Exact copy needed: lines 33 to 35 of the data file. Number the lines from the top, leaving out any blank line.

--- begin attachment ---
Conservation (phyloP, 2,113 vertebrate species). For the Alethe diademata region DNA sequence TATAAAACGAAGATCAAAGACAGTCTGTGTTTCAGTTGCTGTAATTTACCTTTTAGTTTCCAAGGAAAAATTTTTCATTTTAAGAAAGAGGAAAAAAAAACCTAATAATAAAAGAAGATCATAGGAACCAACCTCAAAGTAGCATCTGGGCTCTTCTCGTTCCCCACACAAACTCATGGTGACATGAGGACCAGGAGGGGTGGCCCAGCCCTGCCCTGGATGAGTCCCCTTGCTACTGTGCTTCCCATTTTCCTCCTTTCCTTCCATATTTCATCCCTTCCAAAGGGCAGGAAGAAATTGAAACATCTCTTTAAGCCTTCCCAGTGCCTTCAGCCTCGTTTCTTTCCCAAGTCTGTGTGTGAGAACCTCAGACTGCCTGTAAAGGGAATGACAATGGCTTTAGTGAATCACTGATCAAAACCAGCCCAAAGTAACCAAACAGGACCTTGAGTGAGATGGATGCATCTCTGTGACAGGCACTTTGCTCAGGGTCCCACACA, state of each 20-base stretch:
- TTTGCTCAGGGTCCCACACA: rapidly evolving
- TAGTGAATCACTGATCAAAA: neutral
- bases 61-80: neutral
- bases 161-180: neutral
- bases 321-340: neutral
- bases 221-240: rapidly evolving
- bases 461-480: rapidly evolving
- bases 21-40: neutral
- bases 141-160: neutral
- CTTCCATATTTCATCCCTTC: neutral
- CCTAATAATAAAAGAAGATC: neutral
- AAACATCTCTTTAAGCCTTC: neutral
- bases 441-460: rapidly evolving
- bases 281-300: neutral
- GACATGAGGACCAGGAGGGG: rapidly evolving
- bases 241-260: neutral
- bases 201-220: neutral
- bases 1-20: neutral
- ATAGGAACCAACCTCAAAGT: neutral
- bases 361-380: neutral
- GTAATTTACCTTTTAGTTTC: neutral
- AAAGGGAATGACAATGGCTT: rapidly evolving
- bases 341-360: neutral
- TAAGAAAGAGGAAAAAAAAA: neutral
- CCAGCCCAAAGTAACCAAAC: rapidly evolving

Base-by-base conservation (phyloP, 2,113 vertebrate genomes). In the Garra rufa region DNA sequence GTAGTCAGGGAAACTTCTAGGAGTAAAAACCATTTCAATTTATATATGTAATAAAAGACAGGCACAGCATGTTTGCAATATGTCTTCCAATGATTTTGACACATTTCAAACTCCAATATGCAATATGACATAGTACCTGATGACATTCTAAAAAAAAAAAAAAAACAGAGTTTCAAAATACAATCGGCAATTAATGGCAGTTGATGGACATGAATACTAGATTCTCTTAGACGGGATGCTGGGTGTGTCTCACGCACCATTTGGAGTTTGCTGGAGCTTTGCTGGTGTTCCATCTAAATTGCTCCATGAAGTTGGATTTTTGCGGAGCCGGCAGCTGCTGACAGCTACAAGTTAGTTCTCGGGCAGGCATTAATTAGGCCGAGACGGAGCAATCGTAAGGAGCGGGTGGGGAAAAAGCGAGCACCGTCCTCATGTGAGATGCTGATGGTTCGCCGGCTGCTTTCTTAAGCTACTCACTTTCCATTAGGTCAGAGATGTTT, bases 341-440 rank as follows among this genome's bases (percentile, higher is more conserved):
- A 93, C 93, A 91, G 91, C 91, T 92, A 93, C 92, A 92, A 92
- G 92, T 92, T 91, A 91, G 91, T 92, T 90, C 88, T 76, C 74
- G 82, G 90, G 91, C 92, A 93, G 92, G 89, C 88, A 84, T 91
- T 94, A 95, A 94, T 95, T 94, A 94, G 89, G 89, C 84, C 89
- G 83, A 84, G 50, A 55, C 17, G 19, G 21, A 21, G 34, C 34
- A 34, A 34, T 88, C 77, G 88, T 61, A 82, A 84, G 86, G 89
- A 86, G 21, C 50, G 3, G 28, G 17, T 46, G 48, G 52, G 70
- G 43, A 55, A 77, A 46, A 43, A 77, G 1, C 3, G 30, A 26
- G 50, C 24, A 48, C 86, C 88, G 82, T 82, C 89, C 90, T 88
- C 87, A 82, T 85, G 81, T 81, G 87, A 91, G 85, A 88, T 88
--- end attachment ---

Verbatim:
- A 34, A 34, T 88, C 77, G 88, T 61, A 82, A 84, G 86, G 89
- A 86, G 21, C 50, G 3, G 28, G 17, T 46, G 48, G 52, G 70
- G 43, A 55, A 77, A 46, A 43, A 77, G 1, C 3, G 30, A 26